Sensations of 1945


1h 26m 1944

Film Details

Release Date
Jun 30, 1944
Premiere Information
not available
Production Company
Andrew Stone Pictures Corp.
Distribution Company
United Artists Corp.
Country
United States

Technical Specs

Duration
1h 26m
Sound
Mono
Color
Black and White
Theatrical Aspect Ratio
1.37 : 1
Film Length
7,664ft

Synopsis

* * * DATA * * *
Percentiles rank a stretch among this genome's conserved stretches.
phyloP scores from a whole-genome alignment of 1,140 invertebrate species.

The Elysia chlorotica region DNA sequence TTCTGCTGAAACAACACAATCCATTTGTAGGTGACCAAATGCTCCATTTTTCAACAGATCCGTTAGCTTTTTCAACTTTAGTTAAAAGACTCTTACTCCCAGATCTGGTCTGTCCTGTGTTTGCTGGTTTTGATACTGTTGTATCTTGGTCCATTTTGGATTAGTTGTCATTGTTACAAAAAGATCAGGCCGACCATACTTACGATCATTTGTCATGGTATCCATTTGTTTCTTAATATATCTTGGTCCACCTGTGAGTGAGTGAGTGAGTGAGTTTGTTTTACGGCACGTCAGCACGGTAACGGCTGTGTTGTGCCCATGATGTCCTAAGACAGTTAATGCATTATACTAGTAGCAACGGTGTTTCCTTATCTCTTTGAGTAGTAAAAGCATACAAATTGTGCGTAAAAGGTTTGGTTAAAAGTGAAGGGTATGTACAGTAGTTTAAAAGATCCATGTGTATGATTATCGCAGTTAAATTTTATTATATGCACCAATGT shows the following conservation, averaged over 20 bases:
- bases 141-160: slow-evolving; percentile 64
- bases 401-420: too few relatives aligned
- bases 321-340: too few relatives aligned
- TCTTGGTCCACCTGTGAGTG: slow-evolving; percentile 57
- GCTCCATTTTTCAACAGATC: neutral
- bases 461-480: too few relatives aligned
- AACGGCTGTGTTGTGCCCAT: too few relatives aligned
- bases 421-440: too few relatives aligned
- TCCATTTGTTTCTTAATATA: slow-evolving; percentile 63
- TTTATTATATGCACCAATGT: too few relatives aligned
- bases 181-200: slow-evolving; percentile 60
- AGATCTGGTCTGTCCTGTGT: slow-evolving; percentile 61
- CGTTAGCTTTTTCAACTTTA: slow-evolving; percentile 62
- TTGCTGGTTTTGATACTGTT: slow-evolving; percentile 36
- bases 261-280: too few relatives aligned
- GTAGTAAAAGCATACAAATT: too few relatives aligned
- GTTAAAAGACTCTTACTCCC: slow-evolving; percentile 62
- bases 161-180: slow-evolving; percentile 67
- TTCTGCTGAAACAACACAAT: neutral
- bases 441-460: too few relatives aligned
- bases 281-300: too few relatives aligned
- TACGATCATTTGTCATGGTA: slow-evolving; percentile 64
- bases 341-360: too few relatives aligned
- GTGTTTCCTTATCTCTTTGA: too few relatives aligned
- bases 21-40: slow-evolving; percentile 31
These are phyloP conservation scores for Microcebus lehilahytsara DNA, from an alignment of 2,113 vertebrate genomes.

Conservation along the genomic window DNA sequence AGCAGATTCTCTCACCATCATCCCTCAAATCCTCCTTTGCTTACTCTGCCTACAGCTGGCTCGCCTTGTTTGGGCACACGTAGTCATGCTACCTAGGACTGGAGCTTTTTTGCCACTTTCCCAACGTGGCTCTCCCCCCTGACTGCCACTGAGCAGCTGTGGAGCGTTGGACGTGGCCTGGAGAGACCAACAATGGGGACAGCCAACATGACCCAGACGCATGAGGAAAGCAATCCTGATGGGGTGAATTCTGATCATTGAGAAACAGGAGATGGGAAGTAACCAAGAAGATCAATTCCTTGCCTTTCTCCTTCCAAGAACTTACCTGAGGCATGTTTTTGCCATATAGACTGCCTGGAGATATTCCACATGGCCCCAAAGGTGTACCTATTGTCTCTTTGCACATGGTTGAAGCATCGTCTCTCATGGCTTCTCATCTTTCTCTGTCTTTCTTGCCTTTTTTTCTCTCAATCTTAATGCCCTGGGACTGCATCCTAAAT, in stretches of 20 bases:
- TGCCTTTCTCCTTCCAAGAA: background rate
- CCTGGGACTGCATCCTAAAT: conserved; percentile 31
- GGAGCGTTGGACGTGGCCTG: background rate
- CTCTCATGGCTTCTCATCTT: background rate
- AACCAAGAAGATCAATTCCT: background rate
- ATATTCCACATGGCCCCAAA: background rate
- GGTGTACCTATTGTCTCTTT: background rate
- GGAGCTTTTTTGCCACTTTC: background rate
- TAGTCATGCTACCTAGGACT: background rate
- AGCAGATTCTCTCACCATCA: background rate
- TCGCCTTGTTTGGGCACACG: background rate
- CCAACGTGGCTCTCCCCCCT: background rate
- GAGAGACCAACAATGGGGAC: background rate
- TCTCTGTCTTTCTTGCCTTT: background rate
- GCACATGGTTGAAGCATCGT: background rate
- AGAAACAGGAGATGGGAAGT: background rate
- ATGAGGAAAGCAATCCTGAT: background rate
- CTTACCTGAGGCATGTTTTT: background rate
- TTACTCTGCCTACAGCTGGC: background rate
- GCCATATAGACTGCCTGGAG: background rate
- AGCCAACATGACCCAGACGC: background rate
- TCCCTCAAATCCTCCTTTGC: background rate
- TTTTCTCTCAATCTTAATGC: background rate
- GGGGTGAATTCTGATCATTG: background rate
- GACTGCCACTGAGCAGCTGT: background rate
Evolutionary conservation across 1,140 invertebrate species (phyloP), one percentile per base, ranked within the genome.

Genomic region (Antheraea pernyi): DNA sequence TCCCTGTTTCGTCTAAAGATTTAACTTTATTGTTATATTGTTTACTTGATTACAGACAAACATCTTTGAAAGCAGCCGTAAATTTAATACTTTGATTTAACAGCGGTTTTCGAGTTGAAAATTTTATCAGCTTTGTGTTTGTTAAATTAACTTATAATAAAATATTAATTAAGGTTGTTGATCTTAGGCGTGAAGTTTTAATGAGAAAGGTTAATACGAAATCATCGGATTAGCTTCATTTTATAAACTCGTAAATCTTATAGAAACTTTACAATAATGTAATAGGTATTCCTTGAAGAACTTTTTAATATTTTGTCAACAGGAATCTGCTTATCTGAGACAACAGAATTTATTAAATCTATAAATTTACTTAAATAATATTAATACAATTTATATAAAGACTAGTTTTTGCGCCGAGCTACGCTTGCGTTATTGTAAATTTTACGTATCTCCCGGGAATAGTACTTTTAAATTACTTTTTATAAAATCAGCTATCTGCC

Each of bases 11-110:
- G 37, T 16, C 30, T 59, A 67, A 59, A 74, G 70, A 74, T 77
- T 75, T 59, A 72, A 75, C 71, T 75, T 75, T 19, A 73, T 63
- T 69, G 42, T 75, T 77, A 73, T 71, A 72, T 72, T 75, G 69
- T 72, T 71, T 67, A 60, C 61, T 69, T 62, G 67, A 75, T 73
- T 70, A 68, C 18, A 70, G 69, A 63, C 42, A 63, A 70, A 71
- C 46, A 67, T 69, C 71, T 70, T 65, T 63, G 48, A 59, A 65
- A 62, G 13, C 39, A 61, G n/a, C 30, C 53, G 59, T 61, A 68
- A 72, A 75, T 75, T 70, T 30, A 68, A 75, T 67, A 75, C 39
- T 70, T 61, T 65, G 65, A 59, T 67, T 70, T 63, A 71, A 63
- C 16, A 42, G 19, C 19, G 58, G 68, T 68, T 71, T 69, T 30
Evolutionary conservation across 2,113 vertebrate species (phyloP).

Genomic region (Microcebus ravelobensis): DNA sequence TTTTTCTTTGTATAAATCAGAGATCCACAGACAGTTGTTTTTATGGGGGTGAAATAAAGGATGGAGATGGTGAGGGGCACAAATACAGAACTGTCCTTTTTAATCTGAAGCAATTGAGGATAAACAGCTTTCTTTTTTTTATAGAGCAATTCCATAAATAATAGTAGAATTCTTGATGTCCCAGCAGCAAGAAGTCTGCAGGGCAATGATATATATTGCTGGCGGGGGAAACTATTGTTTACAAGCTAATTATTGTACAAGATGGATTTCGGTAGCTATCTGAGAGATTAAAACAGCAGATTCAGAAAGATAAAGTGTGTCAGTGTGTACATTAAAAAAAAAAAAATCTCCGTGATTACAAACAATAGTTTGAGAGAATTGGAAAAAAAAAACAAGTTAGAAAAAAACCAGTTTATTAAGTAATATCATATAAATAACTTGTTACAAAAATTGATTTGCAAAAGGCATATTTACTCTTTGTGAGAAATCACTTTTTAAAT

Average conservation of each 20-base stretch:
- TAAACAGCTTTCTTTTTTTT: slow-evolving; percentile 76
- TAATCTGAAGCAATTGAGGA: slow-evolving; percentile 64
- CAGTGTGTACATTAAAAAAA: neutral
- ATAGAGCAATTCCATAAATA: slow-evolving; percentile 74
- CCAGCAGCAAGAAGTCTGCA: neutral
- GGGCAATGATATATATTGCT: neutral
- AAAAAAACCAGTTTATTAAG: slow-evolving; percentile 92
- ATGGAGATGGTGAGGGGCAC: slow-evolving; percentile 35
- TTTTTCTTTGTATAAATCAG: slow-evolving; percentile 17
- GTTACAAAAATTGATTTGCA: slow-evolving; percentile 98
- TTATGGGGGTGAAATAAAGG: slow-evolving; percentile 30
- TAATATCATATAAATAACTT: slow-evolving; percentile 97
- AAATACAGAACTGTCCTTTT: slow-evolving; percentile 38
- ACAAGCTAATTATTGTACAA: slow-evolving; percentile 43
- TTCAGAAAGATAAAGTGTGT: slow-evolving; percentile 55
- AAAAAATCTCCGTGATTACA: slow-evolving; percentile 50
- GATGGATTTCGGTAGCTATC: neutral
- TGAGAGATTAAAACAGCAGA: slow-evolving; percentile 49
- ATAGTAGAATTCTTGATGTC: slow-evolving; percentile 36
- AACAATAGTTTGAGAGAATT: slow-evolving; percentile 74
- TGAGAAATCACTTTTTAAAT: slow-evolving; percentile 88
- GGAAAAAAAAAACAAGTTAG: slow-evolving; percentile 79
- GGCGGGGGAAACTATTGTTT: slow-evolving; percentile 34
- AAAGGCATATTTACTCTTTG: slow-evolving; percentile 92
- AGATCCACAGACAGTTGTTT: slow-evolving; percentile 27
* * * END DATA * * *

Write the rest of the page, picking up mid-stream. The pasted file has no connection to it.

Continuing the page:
As dancer Ginny Walker performs on stage, a veiled woman in the audience stands up, accuses Ginny of stealing her husband and then fires a gun at her. After Ginny collapses and is taken to her dressing room, the woman, Julia Westcolt, a friend of Ginny's, dashes backstage, discards her veil, and then congratulates her friend on their successful publicity stunt. When Ginny's press agents, Gus Crane and his son Junior, visit their client backstage, she brags about her feat and chides them for not being more creative in promoting her. Horrified at Ginny's brashness, Junior, a conservative Harvard graduate, chastises her and leaves the room. In his absence, Ginny conspires with Gus to teach his son a lesson. The next morning, when Junior arrives at the office, he finds Ginny seated at his father's desk and she coolly informs him that Gus has given her control of the business. Ginny scrutinizes the books and discovers that three of their clients, a restaurateur, a circus owner and the manager of a ballet, are unable to pay their bills. After accusing Junior of failing to promote them properly, Ginny conceives of the idea of combining the three talents in one tent under the rubric "Circus in the Sky." Circus in the Sky becomes a smashing success, and Ginny signs "The Great Gustafson," a wirewalker, as a client and bets Junior that she can make him front-page news. Ginny wins her bet when the papers headline Gustafson's death-defying plan to cross the 1,000-foot Royal Gorge on a wire cable, but Junior chides her for risking her client's life to achieve her goal. After Gustafson safely completes his challenge, Junior and Ginny return to their New York office, where Dan Lindsay, a retired Broadway producer, approaches them about selling his memoirs. Feeling sorry for the once illustrious but now impoverished producer, Junior welcomes Dan as a client. When Collins, the owner of the Plantation Club, hires Ginny to promote his club, she arranges for the acts to be projected on an outside wall of the club across from Times Square, thus causing a near-riot. The police then arrest Ginny for disturbing the peace and she spends the night in jail. Next, Ginny announces her new idea to hire Dan on a weekly salary to host the Gay Nineties Club. Junior applauds her for arranging a steady income for the elderly producer until he discovers that Ginny has secured ten percent of the club's profits for the agency and has hired Dan to exploit his loyal show business friends, including W. C. Fields, who has offered to perform for free. Angered by Ginny's selfishness, Junior gives Dan the agency's ten percent and then informs Ginny that he is leaving the business to re-enlist in the Army. After Junior re-enlists, Gus tells Ginny that he was hoping that she and Junior would fall in love. When Ginny protests that she thought that Junior loved Chloe Connor, the owner of the dancing horse Starless Night, Gus explains that Chloe was only a client and that Dan was concerned about her welfare because she had been forced to retire after a bad fall. To make amends, Ginny decides to perform with Starless Night and donate the proceeds to Chloe. After weeks of training, Ginny is ready to perform with the horse. On opening night, Junior, touched by Ginny's selflessness, appears backstage and proclaims his love for her.